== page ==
My column yesterday mentioned that cash sales represent an increasing share of U.S. home purchases: About 4 of every 10 homes sold in the first quarter of this year were bought entirely with cash, according to RealtyTrac.


For a while it looked like bargain-basement-priced foreclosures and cash-rich investors were driving these mortgage-free transactions. More recently, though, foreclosures have been falling, and the share of homes purchased by institutional investors — which RealtyTrac has defined as “entities that have purchased at least 10 properties in a calendar year ” — has also declined. Today, the main reasons for the high proportion of cash sales are probably continued tight credit and low inventories of homes up for sale. If you want to successfully bid on a home before another buyer does, in a lot of markets you basically have to offer cash upfront.

In some markets, in fact, more than half of homes purchased last quarter were bought in all-cash deals, including Miami, Detroit, Atlanta, Las Vegas and New York.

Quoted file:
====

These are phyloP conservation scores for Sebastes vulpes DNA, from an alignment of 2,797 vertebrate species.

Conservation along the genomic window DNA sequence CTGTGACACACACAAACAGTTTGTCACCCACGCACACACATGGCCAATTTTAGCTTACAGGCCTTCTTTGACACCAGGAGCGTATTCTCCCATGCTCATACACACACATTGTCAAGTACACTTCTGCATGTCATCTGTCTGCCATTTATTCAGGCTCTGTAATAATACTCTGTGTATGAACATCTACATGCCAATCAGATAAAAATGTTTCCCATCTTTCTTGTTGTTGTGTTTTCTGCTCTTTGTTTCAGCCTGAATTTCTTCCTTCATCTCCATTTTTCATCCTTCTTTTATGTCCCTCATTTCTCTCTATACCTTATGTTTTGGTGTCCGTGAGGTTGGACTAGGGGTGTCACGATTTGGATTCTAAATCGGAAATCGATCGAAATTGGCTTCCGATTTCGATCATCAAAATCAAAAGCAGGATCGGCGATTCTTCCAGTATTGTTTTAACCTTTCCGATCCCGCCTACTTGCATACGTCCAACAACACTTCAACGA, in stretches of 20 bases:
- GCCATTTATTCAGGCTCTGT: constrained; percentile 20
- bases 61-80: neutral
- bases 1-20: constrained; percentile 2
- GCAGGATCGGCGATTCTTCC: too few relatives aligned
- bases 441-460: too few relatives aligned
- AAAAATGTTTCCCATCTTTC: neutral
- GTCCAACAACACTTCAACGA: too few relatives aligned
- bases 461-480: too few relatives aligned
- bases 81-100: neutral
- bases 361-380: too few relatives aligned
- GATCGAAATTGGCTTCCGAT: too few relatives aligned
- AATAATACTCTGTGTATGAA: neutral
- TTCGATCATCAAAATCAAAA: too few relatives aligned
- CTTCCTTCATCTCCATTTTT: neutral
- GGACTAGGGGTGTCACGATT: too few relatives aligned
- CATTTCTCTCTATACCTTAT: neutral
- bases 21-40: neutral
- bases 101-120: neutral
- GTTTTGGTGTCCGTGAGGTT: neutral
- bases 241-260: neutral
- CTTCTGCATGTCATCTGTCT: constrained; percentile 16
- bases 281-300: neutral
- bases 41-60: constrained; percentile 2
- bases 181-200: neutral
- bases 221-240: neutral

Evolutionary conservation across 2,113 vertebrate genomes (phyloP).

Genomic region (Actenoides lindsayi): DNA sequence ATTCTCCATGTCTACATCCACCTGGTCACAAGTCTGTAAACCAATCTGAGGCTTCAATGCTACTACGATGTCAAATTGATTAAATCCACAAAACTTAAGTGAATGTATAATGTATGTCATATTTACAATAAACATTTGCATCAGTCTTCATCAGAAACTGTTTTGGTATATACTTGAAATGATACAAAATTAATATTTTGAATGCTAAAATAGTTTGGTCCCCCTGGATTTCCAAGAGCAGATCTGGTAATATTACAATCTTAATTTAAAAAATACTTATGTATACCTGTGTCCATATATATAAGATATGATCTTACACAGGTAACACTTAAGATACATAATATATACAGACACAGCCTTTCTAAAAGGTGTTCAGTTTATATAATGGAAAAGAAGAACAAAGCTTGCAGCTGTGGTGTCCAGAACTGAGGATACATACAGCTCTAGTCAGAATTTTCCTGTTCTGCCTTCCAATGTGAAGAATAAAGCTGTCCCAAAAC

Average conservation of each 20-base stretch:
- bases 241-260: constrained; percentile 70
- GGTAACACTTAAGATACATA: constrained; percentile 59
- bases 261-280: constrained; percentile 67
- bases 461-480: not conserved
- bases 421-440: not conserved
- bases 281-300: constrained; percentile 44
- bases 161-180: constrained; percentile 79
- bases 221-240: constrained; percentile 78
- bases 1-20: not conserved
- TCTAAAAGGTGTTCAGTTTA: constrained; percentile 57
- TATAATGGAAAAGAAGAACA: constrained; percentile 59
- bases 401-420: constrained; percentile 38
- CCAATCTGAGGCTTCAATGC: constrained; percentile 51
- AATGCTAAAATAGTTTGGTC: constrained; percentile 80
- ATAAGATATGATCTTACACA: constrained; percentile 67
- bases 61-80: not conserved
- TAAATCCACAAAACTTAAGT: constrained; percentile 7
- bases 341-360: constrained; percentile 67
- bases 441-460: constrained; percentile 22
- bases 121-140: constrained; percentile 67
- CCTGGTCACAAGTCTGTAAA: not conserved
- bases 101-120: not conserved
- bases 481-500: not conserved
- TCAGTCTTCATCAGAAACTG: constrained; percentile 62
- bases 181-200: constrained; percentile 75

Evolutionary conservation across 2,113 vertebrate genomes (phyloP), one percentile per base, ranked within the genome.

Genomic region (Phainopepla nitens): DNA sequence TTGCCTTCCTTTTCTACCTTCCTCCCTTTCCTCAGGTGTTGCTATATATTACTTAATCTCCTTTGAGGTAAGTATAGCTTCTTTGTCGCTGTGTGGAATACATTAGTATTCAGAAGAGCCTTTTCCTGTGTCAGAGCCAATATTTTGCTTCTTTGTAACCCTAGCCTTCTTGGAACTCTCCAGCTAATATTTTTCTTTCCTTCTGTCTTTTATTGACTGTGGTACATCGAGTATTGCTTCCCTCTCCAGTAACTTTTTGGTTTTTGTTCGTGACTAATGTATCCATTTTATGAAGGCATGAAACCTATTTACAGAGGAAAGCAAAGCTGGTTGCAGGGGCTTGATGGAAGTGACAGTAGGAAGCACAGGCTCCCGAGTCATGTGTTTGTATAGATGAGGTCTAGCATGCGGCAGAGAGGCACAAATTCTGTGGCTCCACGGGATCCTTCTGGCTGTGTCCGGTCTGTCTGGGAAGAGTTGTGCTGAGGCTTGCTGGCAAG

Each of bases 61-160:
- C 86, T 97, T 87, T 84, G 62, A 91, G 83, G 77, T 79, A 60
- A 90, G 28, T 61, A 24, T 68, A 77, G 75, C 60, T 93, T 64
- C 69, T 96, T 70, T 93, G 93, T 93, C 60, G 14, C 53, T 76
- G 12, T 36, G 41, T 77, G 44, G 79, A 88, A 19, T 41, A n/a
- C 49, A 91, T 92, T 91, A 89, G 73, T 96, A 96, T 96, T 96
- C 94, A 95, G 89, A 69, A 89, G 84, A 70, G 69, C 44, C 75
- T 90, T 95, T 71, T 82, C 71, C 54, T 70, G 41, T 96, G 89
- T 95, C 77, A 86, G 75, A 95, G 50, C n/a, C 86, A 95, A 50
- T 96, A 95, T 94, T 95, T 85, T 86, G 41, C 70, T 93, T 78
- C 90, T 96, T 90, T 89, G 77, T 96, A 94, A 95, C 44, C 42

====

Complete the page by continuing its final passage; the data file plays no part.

I asked RealtyTrac to send me more of their data on cash-only sales, and I was amazed to see exactly how many homes in New York (especially Manhattan) are bought in cash:

Source: RealtyTrac.
Source: RealtyTrac.

In Manhattan, 8 in 10 homes were purchased entirely with cash in the last three quarters. On its face this seems sort of absurd, given how expensive Manhattan housing is, and how cheap credit remains for the types of buyers who can afford to live in these homes.

I asked Daren Blomquist, vice president at RealtyTrac, why Manhattan might be such an outlier. He theorized that the high share of cash sales in Manhattan might be driven partly by wealthy foreign buyers who (like other absentee owners) see Manhattan real estate as a sort of trophy prize. There are more hurdles for these buyers to get a mortgage, and besides, foreign buyers might be looking for a relatively safe way to park their cash rather than more ways to leverage it.  Perhaps a Central Park South pied-à-terre looks like a better haven for their savings than a bank in their home country.

Catherine Rampell is an opinion columnist at The Washington Post.
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